The ply gauge used for the floor could be the lighter 12mm thickness, but we tend to think it will feel flexible and therefore insecure.
The inflection will be hinged upwards at a point close to 3000mm along the floor length. This is a ply-thickness distance from the end of the main floor ply.
CHECK - The distance of the raised inflection from the end of the whole unit is about 600mm, while the raised floor is 700mm wide. This means that the raised floor will have an 100mm overhand forward of the inflection support. This is deliberate.
Inflection air gap The inflection will introduce air-gaps above and below the 285 height, and since these are at foot level, these may be an annoyance in cold climates. The bottom gap should be easily fixed by adding a batten to the end of the frame directly behind the hinged inflection. The top gap is not likely to produce an air-gap problem if the two raised-floor sections (the shower-tray and the dry-area floor) are given ribs (for both strength and position stability) on either side of the inflection.
Electrical feed notch:We need to bring the electrical feed into the unit in some safe way, and the way the electrical system is handled will be of key importance in gaining any local council approvals of these cabins. The main incoming electrical feed is via a standard off-the-shelf builder's extension cable with an earth-leak safety protection switch. The incoming cable goes initially to the Step-box box which becomes the distribution point.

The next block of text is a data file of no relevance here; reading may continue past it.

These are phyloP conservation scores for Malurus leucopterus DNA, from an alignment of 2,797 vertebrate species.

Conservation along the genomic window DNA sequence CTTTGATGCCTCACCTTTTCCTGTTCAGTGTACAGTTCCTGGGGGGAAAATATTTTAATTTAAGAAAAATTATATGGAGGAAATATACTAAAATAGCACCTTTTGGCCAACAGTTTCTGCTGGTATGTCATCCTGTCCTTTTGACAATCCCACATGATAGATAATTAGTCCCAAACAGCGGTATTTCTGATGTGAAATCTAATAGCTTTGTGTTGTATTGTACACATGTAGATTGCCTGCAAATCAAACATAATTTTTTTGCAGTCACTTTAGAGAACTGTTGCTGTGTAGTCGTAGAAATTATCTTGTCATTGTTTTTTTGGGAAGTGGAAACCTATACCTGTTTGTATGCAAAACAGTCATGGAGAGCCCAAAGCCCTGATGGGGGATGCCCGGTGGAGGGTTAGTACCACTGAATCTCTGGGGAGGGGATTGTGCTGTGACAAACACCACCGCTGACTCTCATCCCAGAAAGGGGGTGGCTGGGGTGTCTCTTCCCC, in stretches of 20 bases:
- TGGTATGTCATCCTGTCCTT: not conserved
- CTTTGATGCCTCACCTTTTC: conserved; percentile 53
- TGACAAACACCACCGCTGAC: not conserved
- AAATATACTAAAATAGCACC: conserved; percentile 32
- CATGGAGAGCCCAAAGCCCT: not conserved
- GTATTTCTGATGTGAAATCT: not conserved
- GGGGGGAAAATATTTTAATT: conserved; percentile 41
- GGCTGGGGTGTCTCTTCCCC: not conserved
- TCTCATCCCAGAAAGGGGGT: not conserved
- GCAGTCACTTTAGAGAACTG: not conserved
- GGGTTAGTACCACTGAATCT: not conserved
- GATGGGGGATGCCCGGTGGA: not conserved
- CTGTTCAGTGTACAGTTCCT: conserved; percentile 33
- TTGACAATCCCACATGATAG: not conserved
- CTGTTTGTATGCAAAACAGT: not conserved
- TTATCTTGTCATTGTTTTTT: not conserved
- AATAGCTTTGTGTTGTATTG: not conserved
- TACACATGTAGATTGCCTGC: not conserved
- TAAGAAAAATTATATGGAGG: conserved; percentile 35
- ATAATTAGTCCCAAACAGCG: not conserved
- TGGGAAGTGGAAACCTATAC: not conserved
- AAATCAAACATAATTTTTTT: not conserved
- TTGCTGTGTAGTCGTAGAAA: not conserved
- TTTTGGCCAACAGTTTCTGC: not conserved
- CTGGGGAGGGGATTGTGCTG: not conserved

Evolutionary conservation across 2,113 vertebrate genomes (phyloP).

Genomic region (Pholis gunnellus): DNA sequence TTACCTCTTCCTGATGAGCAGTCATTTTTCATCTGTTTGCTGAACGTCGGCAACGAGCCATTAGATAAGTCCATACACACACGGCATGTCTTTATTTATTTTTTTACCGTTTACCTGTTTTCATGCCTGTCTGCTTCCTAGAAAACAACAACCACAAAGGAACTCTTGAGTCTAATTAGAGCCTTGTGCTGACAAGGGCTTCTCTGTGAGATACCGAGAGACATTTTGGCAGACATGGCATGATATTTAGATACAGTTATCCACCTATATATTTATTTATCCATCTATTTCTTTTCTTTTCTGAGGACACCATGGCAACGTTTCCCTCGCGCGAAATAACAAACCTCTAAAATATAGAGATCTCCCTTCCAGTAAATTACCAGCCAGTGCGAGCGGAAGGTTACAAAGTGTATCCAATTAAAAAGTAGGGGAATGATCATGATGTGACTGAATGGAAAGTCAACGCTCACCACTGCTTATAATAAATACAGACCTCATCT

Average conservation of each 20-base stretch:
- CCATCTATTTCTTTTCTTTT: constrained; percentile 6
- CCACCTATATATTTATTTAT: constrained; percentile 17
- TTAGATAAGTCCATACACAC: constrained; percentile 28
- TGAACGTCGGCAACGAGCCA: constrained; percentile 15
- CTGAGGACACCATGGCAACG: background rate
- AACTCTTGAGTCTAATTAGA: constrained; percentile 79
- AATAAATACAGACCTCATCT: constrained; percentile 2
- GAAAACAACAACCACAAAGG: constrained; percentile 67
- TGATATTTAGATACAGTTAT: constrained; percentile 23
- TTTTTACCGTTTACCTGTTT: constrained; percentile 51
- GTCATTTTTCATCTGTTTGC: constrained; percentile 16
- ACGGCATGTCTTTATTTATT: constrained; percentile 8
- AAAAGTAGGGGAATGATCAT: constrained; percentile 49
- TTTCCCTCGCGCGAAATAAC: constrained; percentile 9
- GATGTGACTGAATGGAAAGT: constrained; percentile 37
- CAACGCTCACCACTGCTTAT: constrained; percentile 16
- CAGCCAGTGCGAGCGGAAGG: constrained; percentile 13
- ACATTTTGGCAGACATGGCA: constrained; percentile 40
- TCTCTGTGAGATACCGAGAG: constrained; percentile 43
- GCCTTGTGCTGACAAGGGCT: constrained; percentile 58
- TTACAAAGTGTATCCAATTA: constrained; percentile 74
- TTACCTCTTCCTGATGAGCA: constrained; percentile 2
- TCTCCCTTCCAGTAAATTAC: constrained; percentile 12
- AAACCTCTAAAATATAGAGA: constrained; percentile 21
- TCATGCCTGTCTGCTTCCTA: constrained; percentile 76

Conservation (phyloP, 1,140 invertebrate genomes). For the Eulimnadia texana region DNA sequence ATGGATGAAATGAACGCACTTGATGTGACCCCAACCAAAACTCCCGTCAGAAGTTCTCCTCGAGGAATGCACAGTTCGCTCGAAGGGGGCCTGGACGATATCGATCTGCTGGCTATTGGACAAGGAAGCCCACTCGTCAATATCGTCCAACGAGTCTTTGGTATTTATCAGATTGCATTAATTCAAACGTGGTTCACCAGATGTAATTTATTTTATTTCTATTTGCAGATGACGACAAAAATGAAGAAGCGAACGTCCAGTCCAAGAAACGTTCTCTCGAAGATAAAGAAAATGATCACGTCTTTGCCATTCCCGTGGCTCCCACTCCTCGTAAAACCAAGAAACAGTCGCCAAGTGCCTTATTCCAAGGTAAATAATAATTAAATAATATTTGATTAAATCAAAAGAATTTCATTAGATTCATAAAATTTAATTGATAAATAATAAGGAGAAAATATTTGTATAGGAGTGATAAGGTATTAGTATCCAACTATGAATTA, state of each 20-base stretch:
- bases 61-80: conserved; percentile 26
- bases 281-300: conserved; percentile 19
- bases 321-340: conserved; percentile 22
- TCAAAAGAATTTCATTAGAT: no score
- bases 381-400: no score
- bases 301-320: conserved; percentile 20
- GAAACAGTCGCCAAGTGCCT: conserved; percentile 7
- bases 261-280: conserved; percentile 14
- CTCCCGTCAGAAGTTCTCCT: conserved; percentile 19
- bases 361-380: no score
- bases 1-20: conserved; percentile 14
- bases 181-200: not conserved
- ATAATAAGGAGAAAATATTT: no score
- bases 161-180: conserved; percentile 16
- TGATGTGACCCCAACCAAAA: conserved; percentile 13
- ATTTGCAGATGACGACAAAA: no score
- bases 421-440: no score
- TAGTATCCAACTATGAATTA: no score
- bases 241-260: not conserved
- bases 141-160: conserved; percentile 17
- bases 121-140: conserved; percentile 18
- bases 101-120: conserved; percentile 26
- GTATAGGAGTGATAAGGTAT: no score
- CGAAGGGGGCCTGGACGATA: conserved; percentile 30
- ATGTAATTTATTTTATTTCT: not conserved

Therefore cut a small (but deep notch = 8mm wide x 20mm deep) into the top of the inflection at the mid-point, so that the incoming cable enters the unit at a point which is high off the ground, directly under the raised floor, and behind the Divider Cupboard (rather than the Step-box itself).
We have positioned this cut behind the Divider Cupboard not behind the Step-box because a cable entering directly behind the step point it is likely to be easily kicked or displaced. The depth of the cut is to allow for the supporting/positioning battens on the underside of the shower-tray and dry floor area.
Also, we suggest that you:
This seemingly trivial detail is important: We are concerned that the cable could be accidentally jammed between the inflection and the raised floor/shower-tray timbers. The erectors won't necessarily think to protect the cable if the string tie-down isn't already in place and ready to be used. This is the way accidents happen.
Erection on site:
The floor is obviously the first panel to be set in place at the site, and it establishes the potential amount of roof rain flow-off when setting up outdoors. Since there is no inherent slope in the roof itself, you need to get this angle right, especially where torrential rain can be expected. Don't bother with spirit levels: the best judgement of the slope angle will be a flat (baking?) tray of about 30 cms with a cup-full of water, or a length of transparent PVC tubing with both ends blocked. This will show you clearly how well your choice of slope will perform.
If you are erecting the home outdoors, you should drive steel star-pickets deeply into the ground at all four corners, and perhaps also across the back and sides between the corners, before you add the other panels. Lock the floor down with wire (and later with some flat metal straps. Later after the side panels have been assembled you should also lock down their back corners near the Stub Legs. Fencing wire is a good material for tie-down.